Clifford Bridge Park

Historical Background

On the 27th August 1911, Rupert Brooke, the poet, arrived to camp at Clifford Bridge with a group of friends. This group included Virginia Woolf and James Strachey (brother of Lytton).

In Christopher Hassall's biography of Rupert Brooke he tells us that the mornings 'began early at Clifford Bridge'; two members of the group arose at five thirty to put on the porridge and do the chores before breakfast.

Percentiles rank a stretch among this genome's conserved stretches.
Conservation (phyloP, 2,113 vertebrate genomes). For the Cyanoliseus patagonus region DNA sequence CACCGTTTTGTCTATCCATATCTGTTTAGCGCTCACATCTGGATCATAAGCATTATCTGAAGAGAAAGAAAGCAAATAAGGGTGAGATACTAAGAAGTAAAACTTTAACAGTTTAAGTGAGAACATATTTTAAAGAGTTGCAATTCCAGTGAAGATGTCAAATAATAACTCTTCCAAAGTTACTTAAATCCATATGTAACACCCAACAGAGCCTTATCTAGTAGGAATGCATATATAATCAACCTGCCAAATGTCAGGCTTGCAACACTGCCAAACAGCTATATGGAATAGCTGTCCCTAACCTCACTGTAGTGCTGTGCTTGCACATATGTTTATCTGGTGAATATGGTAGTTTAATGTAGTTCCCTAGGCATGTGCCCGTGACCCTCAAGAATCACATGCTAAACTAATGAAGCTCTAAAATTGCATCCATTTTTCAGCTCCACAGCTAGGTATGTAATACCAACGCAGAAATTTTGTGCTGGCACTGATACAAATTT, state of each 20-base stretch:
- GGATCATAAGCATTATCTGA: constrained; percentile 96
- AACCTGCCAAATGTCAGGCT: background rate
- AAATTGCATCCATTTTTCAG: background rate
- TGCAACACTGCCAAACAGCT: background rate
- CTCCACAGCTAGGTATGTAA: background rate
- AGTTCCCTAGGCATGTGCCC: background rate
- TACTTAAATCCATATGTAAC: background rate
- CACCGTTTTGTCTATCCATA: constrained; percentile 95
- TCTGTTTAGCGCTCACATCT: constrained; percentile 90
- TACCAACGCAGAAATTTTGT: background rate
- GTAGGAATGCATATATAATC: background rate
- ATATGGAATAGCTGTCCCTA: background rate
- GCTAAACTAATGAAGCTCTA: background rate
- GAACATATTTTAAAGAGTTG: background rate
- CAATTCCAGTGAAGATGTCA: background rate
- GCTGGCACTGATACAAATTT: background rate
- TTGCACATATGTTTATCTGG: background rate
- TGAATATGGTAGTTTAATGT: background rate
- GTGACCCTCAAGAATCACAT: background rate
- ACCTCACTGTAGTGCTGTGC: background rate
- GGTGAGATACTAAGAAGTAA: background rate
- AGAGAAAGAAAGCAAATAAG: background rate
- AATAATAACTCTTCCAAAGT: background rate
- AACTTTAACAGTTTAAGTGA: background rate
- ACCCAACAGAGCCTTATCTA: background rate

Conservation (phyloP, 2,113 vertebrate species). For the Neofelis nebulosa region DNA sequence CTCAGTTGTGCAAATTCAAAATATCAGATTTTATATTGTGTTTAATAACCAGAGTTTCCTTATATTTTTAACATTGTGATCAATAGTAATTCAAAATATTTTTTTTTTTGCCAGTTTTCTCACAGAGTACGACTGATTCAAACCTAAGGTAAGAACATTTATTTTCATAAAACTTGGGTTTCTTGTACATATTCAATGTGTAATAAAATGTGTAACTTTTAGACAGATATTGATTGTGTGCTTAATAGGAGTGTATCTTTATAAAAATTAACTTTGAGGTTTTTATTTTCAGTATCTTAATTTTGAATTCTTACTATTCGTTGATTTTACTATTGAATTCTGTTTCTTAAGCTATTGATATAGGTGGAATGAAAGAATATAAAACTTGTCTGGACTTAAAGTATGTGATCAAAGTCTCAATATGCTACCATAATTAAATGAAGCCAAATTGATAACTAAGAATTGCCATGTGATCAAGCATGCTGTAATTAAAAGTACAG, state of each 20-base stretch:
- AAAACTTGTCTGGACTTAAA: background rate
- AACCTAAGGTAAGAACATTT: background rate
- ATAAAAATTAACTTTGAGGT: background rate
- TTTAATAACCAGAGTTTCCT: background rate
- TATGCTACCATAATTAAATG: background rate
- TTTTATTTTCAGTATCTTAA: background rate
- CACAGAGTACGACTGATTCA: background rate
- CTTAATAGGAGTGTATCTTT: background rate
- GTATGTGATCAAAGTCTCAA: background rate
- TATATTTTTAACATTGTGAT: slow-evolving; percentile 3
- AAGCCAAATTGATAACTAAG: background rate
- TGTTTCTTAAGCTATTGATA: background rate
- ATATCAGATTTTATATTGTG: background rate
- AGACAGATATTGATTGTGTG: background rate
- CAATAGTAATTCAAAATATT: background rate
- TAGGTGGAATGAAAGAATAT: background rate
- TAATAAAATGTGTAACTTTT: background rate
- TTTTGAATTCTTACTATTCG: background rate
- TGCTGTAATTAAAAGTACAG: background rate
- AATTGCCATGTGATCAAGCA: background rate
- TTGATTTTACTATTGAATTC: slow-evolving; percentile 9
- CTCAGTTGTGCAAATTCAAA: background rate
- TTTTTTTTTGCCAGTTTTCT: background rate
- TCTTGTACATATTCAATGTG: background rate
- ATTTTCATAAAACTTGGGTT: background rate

Brooke's poem 'Dining Room Tea' was written here after a visit to friends in Crediton. They also walked to Manaton to visit Lytton Strachey and to Yestor and back, 'nearly thirty miles in all'.

Since those days many visitors have discovered the secret hideaway at Clifford Bridge; now you have the opportunity to own a luxurious timber-clad forest lodge in this beautiful location, within yards of stunning riverside walks.